This year we didn't get our family photo. It was a quiet and calm Easter and I decided to set aside all stresses. And yes, sometimes digging out the tripod and getting the family to take a photo can be stressful. I also skipped the fresh flowers on the dining room table, I forget to set out the crystal water glasses and the colorful kids table turned out to be three children plopped up on the island with stools. I meant to capture pictures of the food but it just never happened. And you know what? I'm completely okay with these missed moments. While we do have stress in our lives, I managed to set it aside for a night. I managed to focus on the family present, the guests, the toasts in good cheer and the food. Rather than documenting the moment I decided to live the moment. I decided to be present.
As I move forward into spring and further into 2015 the focus of my days has been: to be present. With a blink of an eye my son will be ten this summer (gasp!) and I feel like there are moments in life I have missed. When I am old and gray the last thing I want hovering over my mind are the moments I have missed in life. I want to be full of moments embraced and moments lived.
“The great thing in this world is not so much where you stand, as in what direction you are moving.”
– Oliver Wendell Holmes
These photos aren't perfect, but they are perfect to me. I will always remember the story we shared as we walked through the woods, the fox that ran in front of us, the tears that Jess shed because the boys scared her and how her big brother scooped her up in his arms. These are the moments I want to be full of at the end of the day.
If you want to see the colorful kids table, the family photograph, the fresh flowers and more here's last year's Easter post :)
I'll be the first to admit that I'm not a morning person; something I inherited from my mother. The fact that we run a restaurant doesn't help my case either, but motherhood tends to begin at sunrise regardless of when I get in bed. While I may not be up at sunrise, I am up shortly there after and have to be prepared to take on the day. The one thing
I've learned as my children get older is there is no time for rest during the day. Between school, working out, maintaining the house, ballet, soccer, piano, music class, homework, dinner and more our day is non-stop. Even when they are in school, the time flies by and I never accomplish everything on my to-do list. The other thing I've learned is that I thrive on routines.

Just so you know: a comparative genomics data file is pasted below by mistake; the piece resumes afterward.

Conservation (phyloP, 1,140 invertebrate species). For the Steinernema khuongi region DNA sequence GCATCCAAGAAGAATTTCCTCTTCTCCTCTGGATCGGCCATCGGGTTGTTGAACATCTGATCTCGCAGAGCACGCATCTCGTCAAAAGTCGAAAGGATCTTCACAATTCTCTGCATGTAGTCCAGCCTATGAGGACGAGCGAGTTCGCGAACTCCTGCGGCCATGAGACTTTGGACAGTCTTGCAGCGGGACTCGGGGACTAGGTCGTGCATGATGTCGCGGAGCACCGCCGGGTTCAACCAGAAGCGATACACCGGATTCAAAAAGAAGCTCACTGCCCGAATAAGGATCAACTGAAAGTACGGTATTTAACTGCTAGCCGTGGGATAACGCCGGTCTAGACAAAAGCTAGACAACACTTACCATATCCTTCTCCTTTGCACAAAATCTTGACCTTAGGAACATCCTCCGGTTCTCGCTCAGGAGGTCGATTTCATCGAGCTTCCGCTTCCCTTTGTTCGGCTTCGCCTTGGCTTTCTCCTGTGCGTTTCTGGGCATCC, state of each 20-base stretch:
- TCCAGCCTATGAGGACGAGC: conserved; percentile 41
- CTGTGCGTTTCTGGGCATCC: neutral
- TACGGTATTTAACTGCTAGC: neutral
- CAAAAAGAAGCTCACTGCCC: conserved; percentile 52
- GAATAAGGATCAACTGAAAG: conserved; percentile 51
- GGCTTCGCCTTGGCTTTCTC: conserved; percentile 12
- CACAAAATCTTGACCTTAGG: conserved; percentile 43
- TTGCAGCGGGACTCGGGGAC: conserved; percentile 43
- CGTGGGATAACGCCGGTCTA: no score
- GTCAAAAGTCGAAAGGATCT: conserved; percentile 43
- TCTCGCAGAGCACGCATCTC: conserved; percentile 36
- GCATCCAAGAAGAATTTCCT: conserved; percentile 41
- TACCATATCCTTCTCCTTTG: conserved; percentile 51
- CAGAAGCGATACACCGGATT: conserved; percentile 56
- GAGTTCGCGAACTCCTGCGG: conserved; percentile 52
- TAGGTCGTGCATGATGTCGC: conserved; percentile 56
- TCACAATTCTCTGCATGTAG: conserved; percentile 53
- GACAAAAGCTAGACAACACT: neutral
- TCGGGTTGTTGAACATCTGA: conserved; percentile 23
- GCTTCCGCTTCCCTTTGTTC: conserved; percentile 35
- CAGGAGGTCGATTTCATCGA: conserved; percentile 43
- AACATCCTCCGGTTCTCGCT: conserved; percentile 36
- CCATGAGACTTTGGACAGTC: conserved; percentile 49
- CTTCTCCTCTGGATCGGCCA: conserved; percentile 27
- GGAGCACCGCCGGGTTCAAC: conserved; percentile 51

Having a set morning routine helps our days start off on the right path. We can easily avoid the morning hustle and chaos if we are prepared for our day ahead of time. I would like to say I'm the first to rise in the morning, but that would be a lie. Our oldest is an early riser and likes to spend fifteen minutes alone downstairs on the iPad, which he is allowed to do since we are always ready for the day the night before.
Part of our bedtime routine is preparing for the next morning. Once bath time is over, snacks are given and teeth are brushed we lay out clothes for the next day. Depending on the day the appropriate clothing is laid out: schools days are uniforms, soccer days are uniforms and all the gear, church days are dressy clothes and open days are play clothes. The first thing the kids do when they wake up is get dressed and head downstairs. On a perfect morning, breakfast is prepped the night before, but that's not always the case. Since we've been avoiding processed foods, breakfast usually entails eggs, a homemade loaf of bread and fresh fruit. And endless cups of coffee for me!
Weekends tend to be very laid back, as long as we don't have early soccer games, and everyone does their own thing until we all sit down together for breakfast. Schools mornings are a bit more of a rush to get out the door but never too stressful. Lunches are packed the night before, backpacks filled and homework checked.
It's taken a couple years, but I've finally found the key to calm mornings for our family is a daily routine and organization. How does your family handle the early mornings? Do you have a set routine or morning pattern?